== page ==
Why Journalists Make the Best Prompt Engineers, With David Caswell

Doing journalism with AI? What even is that?

Up until recently, the answer to that question was a small part of the profession, mostly restricted to big publications with deep pockets and a sophisticated data strategy (think: The Washington Post or the AP). But after ChatGPT said hello to the world a year and a half ago, “AI-powered news” was suddenly a big, blank canvas for the entire industry.

After the world saw the disastrous results of using the content produced by generative AI without a robust process surrounding the creating, vetting, and publishing of that content, the media world went back to the drawing board: What exactly is this “magical” new technology good for, and what does a newsroom need to do to use it safely and ethically?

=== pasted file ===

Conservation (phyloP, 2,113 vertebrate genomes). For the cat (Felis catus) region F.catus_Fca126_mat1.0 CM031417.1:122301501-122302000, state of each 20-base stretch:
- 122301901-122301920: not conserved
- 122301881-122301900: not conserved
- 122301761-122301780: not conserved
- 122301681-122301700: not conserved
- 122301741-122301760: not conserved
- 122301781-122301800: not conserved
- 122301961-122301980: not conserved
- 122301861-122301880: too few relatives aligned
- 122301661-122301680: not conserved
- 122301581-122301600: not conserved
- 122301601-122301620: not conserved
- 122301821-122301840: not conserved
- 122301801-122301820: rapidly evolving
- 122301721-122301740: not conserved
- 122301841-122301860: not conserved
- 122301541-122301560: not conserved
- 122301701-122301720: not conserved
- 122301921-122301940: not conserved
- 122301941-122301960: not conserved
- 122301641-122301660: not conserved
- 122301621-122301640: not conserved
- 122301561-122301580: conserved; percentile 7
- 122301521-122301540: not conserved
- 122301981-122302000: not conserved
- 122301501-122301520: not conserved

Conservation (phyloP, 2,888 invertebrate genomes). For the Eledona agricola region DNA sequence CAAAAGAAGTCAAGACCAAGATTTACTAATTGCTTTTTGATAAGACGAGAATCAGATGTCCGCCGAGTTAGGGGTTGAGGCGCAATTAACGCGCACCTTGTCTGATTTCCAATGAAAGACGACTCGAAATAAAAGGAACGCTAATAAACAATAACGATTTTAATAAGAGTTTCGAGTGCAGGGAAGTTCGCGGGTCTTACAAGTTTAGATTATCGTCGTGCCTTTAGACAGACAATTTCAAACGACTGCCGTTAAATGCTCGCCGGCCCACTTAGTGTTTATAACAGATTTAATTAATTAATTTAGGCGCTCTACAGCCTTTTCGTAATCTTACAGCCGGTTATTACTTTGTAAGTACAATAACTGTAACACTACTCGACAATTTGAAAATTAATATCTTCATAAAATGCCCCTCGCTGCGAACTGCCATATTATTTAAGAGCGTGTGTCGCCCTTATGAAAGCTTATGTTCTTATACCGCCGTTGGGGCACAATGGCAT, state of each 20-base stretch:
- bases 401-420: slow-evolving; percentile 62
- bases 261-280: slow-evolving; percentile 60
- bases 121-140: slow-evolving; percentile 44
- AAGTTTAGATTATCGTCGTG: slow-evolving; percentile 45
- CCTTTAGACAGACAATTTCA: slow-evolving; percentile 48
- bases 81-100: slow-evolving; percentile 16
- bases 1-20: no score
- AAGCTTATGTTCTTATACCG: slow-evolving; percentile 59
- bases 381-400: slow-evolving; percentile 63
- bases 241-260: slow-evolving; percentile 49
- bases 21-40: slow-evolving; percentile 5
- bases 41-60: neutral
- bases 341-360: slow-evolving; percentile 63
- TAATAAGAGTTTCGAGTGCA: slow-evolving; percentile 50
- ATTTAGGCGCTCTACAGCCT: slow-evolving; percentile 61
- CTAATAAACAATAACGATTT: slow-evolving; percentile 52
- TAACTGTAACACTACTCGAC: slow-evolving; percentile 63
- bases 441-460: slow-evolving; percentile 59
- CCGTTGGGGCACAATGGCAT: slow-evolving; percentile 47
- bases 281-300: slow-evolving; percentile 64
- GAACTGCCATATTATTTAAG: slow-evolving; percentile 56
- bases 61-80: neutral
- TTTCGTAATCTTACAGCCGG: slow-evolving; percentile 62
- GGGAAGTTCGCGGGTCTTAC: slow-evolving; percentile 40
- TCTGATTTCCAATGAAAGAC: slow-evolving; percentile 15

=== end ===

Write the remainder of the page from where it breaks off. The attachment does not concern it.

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David Caswell spends most of his days thinking about exactly that. David has been working with machine learning and AI in media for well over a decade, leading product and innovation teams at the BBC, Tribune Publishing, and Yahoo. He’s now a consultant and researcher focused on AI in newsrooms, and he wrote arguably the definitive guide on the subject last fall in his article “AI and News: What’s Next?”

This week David joins The Media Copilot podcast to talk about everything that’s happened since his article dropped, and how his thinking about AI’s role in our media ecosystem has changed. We also explore what he hopes to see come out of The New York Times lawsuit against OpenAI, how reporters should be leveraging generative tools, and why journalists are naturally good prompt engineers.

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